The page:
Princess Charlotte is a "very easy" and "sweet" baby but father William said he is preparing himself for drama as she gets older.
The Duke of Cambridge spoke of his nine-month-old daughter and son Prince George, two, at the Principality Stadium in Cardiff ahead of the RBS 6 Nations Wales v France game.
William, vice royal patron of the Welsh Rugby Union (WRU), chatted to players who have been severely injured while playing rugby union in Wales.
He is patron of the Welsh Rugby Charitable Trust, which offers practical support as well as pastoral care and social opportunities for the former players and their families.
When asked about how his children were, William replied: "Very well. No broken bones so far but they are trying - running around and pushing things and jumping.
"Please tell me it gets easier. Charlotte is very easy, she is sweet.
"But all the fathers say to me 'just you wait, when they get to nine or 11 they get crazy'.
"I'm looking forward to it. There will be some drama."
William revealed that his job as an air ambulance pilot is "good, different", adding that he finds the medical side "fascinating".
The Duke spoke to Frances Bateman, 34, a former player for Gwernyfed in Powys, who previously showed him a copy of the team's 2015 nude calendar.
She asked whether he had been in trouble for looking at the calendar when they met in November 2014 but he assured her he had not.
On arrival at the stadium, William was greeted by Wales First Minister Carwyn Jones and Stephen Crabb, Secretary of State for Wales.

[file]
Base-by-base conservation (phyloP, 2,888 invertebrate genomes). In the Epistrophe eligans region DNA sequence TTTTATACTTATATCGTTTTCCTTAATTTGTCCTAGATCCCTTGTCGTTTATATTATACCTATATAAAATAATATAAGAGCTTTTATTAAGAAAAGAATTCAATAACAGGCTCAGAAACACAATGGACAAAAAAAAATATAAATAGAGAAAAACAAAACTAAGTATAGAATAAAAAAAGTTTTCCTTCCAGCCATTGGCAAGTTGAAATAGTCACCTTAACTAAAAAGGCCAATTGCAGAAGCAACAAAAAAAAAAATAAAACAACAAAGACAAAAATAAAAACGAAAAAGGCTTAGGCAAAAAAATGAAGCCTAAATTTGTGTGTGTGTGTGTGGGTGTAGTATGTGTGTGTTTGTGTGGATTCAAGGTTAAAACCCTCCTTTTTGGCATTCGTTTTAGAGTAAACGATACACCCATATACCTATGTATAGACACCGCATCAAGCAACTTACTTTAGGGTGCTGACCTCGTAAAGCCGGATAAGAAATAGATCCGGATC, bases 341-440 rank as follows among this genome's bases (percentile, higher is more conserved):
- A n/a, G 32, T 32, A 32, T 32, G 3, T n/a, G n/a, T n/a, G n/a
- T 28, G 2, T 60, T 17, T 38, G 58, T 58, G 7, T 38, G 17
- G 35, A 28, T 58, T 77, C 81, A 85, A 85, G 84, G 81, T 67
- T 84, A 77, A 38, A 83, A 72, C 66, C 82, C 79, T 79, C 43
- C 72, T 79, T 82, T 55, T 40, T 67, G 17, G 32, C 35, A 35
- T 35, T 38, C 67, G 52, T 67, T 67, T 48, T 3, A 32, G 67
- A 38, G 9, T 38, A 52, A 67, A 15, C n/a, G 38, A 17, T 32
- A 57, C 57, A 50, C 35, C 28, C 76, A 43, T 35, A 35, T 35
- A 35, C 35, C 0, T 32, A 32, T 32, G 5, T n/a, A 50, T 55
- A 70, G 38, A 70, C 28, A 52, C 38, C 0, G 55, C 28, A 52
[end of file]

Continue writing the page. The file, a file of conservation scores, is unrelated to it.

He then spoke to WRU president Dennis Gethin, chairman Gareth Davies and Martyn Phillips, chief group executive, and Pierre Camou, the president of the French Rugby Federation.
William was interviewed by BBC presenter Sonja McLaughlan and gave his thoughts about the Welsh team under Warren Gatland.
"When the Welsh national anthem goes you know you are home," he said.
"They have done a seriously good job with the World Cup. It was a real shame that South Africa pipped them in the last five minutes.
"I think that in the 6 Nations they have started strong and long may it continue.
"Warren has brought the team together and I expect big things from them."
Following the interview, William spoke to the injured rugby players before arriving at the President's Box in time for the national anthem.
The 11 beneficiaries of the Welsh Rugby Charitable Trust, which was established in 1971, and their guests also attended the game.
Anthony James, 52, had his right leg amputated following an injury and spoke to William about the healing process.
"Fair play to him for remembering me," Mr James said.
"It is the icing on the cake to have him on board with us. He really promotes us. There's so much work done by these trustees for us."
Leif Thobroe, 23, met William for the first time having suffered a spinal injury during a tackle a year ago.
The trust is financially supporting Mr Thobroe through a Masters in Business Administration course at Swansea University.
"I mentioned about the MBA and the Trust," Mr Thobroe said.
"He asked how I was getting on. I've never met him before and I didn't expect him to come and sit next to me.
"That was really nice. He came across as very generous and approachable."
William became vice royal patron of the WRU in February 2007 at the start of that year's RBS 6 Nations Championship.
Last October he launched the Coach Core WRU apprenticeship programme at the National Sport Centre.